Book by Doug Wright
Based on the Hans Christian Andersen Story and the Disney Film produced by Howard Ashman & John Musker and written & directed by John Musker and Ron Clements
Direction by Michael Heitzman
Music directed by Bruce Barnes
Choreography by AC Ciulla

July 8th – July 27th, 2014
62 Dunham Road
Beverly, MA
NSMT on Facebook

Review by Craig Idlebrook

(Beverly) Whenever you are suspending disbelief, there are rules that must be followed to create a new reality. It doesn’t matter if you are writing Game of Thrones or playing make-believe with a 2-year-old, the ground rules, once established, have to be enforced or the whole thing falls apart.

That is perhaps the main reason why the musical version of Disney’s A Little Mermaid, playing at the North Shore Music Theatre, couldn’t hook either me or for my 8-year-old daughter. This show is largely aquatic, but director Michael Heitzman fails to create a sea for our imagination. Sometimes, the merpeople and fish hobble awkwardly in tight fin-like gear; other times, they use the same wires and pulleys to occupy the same air as the seagull. Merpeople aren’t allowed on land, until they are at the end of the play. Too often, they crossed the streams. Continue reading

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Jun 16

The Smartest Play in Town: SMART PEOPLE

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Roderick Hill as Brian White and McKinley Belcher III as Jackson Moore in Smart People. Photo: T. Charles Erickson

Roderick Hill as Brian White and McKinley Belcher III as Jackson Moore in Smart People. Photo: T. Charles Erickson

Presented by the Huntington Theatre
Written by Lydia R. Diamond
Directed by Peter DuBois

June 25th – July 6th, 2014
Calderwood Pavelion
Boston Center for the Arts
Boston, MA
Huntington Theatre on Facebook

Review by Craig Idlebrook

(Boston) How we view race defines us, but we often don’t like to examine how we view race, at least not directly. To write well about race in America requires both a deep understanding of society and a deeper self-examination of one’s own feelings to sort out fact from feeling, and to know when to use both to create an artistic vision. Successful attempts to write well in fiction about this dicey subject are rare; most either skitter across the surface or descend into lecture. Continue reading

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Jun 16

Informal Enlightenment: EATING MY GARBAGE

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IMG_7787

 

 

Written and performed by David Mogolov
Directed by Steve Kleinedler
Music by Ryan Walsh and Evan Sicuranza

June 12th through June 20th, 2014
Davis Square Theatre
255 Elm Street
Somerville, MA 02114
Mogolov on Facebook

Review by Craig Idlebrook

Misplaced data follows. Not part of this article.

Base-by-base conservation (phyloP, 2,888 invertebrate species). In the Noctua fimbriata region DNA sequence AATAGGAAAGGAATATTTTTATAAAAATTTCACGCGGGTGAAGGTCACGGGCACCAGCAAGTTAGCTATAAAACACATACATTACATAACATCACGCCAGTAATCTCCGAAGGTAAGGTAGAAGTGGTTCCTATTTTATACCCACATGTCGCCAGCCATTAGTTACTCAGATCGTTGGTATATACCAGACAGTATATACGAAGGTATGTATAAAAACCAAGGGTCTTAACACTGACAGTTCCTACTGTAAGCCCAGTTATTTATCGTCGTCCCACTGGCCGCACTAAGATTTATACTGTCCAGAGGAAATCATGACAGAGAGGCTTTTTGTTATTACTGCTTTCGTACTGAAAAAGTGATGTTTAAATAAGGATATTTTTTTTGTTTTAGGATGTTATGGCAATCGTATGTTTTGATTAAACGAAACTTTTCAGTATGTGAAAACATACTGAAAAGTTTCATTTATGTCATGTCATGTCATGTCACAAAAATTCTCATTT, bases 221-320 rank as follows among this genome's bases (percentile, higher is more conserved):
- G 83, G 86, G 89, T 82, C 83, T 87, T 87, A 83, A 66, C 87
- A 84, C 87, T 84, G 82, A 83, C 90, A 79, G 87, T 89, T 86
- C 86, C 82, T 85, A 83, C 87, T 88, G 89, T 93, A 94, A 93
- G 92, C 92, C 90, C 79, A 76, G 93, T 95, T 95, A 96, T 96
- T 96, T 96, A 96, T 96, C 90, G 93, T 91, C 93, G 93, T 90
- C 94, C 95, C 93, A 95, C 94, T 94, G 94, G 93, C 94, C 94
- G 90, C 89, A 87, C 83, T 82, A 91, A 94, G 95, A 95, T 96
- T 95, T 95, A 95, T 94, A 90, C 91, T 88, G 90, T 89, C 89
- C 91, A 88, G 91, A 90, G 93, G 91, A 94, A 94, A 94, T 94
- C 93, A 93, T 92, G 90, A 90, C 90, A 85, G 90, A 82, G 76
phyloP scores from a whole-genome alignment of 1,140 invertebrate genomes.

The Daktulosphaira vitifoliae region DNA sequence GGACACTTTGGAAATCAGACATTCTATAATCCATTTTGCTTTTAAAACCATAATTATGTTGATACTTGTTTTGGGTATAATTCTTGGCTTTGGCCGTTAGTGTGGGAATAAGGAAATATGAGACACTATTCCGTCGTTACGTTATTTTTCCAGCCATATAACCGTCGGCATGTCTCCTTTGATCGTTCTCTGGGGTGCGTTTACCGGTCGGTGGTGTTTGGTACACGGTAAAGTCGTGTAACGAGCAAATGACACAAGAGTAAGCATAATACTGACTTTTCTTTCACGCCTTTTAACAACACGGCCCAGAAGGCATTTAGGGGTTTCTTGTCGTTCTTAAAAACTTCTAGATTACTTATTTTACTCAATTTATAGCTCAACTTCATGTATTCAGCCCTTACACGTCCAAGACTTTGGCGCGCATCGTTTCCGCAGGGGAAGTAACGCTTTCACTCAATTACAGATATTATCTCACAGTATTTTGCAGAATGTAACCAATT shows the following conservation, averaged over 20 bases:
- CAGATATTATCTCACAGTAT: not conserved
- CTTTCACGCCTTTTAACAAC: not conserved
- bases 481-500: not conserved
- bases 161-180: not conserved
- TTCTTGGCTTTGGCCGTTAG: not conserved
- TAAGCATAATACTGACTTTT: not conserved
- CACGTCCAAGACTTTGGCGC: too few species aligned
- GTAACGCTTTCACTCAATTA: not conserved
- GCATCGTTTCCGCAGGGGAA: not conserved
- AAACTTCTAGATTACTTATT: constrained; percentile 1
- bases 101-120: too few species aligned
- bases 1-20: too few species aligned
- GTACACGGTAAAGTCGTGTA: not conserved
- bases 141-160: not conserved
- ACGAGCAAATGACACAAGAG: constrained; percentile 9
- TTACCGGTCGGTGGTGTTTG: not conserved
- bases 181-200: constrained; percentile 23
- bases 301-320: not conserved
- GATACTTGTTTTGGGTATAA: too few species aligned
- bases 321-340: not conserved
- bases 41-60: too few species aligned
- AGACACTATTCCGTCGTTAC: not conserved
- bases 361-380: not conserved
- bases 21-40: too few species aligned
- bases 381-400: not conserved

(Somerville) In the midst of the blockbuster movie season, it’s quite refreshing to see the captivating power of good storytelling. With his one-person play, Eating My Garbage, David Mogolov owns the stage, despite an absence of blocking, props, and special effects, by letting us get a clear picture of how his unique synapses fire to draw quirky insight into the human condition. Continue reading

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Jun 02

A Robust Spectacle: THE TEMPEST

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Photo: The Smith Center/Geri Kodey

Photo: The Smith Center/Geri Kodey

Presented by the American Repertory Theatre
By William Shakespeare
Adapted and Directed by Aaron Posner and Teller
Magic by Teller
Songs by Tom Waits and Kathleen Brennan
Choreography by Matt Kent, Pilobolus
Magic Design by Johnny Thompson
Magic Engineering and Construction by Thom Rubino
Music Direction and Arrangements by Shaina Taub

May 11th – June 15th
Cambridge, MA

Reviews by Craig Idlebrook and Clara Idlebrook

(Editorial note – Reviewer Craig Idlebrook attended The Tempest with his family. The American Repertory Theatre asked that he include his 8-year-old daughter’s take on the show. Clara Idlebrook’s review appears below Craig’s.)

Craig’s Take:

There is something so delicious about watching artists at work who have mastered their craft enough to disregard public opinion and create something exquisitely weird. American Repertory Theatre’s staging of the Tempest feels like a transcendent late-night jam session between William Shakespeare, veteran magician Teller, and musical sabotage specialists Tom Waits and Kathleen Brennan. You could picture this production being a traveling troupe’s one-shot staging done during a layover, and someone happened to hit the record button on an iPhone. Continue reading

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May 14

Good Songs and Good Cheer: NEIL BERG’S 100 YEARS OF BROADWAY

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Uncredited photo snagged from Larcom Theatre Facebook page.

Presented by Spectacle Management
By composer, lyricist and producer Neil Berg

Larcom Theatre
Beverly, MA
May 9th – May 11th, 2014
Larcom Theater on Facebook

Review by Craig Idlebrook

(Beverly, MA) It is regrettable that Broadway too often is a business for the young, as this cult of youth cuts out so many talented actors who have finely honed their abilities through years of practice. Instead of making use of this talent in New York, actors over 35 too often are shunted off to regional tours or repertory theaters.

The show Neil Berg’s 100 Years of Broadway, stopping in Beverly for the weekend, shows that New York’s loss is the country’s gain. A straightforward concert of some of Broadway’s most memorable tunes, this show smartly forgoes the spectacle that consumes cruise ship concerts to give the performers space to truly connect with their audience and showcase their abilities to entertain. Continue reading